Assessing best practices in peer review

19 April 2018

Health research funding agencies in Canada and internationally typically use a peer review process to determine if applicants to their funding programs meet a defined set of criteria and are eligible for funding. MSFHR is no exception. We have considerable expertise in designing and executing peer review processes, and peer review has the support and confidence of most scientific stakeholders. But how do we ensure we’re doing it as well as possible?

To answer that question, we recently conducted a review of best practices in peer review that included a scan of current literature, as well as surveys and interviews with key informants at other health research granting agencies. Key references for this process included the 2017 RAND review on grant peer review in the health sciences, CIHR’s International Peer Review Expert Panel Report and the Fundamental Science Review Report. We were interested in answering key questions about best practices in application review processes, such as optimal application length, how best to implement a triage process for low scoring applications, and when to use face-to-face review meetings.

The review resulted in 11 recommendations, all of which are in various stages of implementation. They address some of the trends in peer review as well as broader changes in our environment that impact the work we are doing, such as issues of equity, diversity and potential bias in research funding decision-making processes and the expanding definition of expert to include research users like patients, decision-makers and members of the public.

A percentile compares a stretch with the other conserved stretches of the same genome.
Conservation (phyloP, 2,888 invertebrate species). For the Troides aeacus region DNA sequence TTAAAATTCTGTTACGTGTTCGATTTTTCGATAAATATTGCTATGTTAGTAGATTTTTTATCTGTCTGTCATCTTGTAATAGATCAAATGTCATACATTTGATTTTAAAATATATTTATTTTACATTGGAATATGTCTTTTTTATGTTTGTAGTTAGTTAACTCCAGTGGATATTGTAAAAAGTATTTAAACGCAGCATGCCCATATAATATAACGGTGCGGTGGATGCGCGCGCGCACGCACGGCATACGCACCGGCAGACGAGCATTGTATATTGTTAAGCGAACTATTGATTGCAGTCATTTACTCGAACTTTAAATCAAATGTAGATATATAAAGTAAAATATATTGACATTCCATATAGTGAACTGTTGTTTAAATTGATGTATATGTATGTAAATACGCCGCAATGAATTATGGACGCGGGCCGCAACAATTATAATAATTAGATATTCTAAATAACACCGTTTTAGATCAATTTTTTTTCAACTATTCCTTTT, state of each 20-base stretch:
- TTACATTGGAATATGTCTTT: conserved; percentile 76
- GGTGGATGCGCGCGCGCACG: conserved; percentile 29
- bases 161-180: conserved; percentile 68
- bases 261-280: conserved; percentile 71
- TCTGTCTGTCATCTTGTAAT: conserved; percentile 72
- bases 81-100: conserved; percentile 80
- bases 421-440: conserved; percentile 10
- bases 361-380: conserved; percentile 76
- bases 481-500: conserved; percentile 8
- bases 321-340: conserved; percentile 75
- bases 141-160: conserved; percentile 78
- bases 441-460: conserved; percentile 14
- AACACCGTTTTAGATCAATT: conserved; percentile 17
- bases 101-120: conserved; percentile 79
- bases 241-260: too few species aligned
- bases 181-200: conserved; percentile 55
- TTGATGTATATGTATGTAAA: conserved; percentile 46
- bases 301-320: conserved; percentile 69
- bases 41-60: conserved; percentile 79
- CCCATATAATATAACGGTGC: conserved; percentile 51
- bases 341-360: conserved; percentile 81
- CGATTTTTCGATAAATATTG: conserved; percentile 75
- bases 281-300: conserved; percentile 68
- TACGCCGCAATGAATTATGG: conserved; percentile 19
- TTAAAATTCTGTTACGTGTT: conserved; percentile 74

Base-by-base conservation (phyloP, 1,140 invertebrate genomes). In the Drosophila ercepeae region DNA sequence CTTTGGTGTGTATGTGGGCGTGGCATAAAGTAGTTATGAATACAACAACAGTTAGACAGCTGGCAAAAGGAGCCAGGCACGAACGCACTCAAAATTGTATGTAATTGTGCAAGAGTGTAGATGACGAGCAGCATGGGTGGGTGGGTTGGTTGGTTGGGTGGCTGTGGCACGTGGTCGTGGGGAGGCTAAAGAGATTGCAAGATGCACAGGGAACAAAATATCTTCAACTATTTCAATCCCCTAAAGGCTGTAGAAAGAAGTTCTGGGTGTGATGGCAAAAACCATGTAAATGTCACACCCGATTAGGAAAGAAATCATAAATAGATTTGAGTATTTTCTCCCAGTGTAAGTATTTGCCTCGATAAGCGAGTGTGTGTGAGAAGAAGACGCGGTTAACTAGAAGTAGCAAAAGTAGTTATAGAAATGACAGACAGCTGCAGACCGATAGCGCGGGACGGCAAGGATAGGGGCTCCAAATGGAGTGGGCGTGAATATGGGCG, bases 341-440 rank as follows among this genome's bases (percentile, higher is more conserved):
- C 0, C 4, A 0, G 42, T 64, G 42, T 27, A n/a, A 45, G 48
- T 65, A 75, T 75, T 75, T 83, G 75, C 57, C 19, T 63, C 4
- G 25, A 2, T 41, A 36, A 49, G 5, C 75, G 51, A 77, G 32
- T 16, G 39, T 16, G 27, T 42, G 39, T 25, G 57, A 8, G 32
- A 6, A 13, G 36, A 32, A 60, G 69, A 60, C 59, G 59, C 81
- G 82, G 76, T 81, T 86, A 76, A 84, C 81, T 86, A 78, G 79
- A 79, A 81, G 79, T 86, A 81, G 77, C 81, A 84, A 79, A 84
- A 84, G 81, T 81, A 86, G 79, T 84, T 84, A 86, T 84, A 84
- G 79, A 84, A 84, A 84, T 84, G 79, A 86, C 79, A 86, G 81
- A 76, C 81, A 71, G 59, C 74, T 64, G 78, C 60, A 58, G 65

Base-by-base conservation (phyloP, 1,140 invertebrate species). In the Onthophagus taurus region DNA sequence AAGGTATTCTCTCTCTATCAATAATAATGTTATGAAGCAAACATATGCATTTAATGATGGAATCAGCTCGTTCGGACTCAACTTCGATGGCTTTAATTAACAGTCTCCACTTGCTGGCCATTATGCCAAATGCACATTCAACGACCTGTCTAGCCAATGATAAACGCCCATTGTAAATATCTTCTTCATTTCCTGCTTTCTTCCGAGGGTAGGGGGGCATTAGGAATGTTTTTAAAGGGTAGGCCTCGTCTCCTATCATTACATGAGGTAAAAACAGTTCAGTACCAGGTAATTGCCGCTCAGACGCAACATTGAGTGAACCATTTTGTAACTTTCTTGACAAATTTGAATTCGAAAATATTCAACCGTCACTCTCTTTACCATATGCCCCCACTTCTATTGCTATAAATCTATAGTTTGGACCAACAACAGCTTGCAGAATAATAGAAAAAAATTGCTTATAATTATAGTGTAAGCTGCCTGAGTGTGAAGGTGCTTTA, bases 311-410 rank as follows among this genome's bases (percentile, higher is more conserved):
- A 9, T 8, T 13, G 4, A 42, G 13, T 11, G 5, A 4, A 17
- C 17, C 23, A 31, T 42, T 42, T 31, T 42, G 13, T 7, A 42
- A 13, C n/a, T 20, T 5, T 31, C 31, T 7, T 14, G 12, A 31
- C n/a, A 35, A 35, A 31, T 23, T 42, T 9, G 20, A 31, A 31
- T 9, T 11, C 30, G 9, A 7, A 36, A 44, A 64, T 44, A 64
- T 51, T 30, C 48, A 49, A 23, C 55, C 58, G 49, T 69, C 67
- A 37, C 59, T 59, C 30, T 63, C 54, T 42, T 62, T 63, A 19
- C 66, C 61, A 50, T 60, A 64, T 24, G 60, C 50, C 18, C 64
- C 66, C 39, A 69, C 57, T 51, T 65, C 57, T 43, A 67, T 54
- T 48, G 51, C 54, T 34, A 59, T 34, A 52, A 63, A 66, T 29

Going forward, we’ll build on what we learned in our 2017 peer review assessment by continuing to seek input from our reviewers. We will integrate what we learn into our program learning and improvement cycle, which structures and guides the methods we use to gather and analyze data from a variety of sources to inform continuous improvement of our funding programs and processes. We’ll continue to engage in ongoing collaboration and best practice exchange with other funders, as well as continuous learning from the evolving literature on peer review.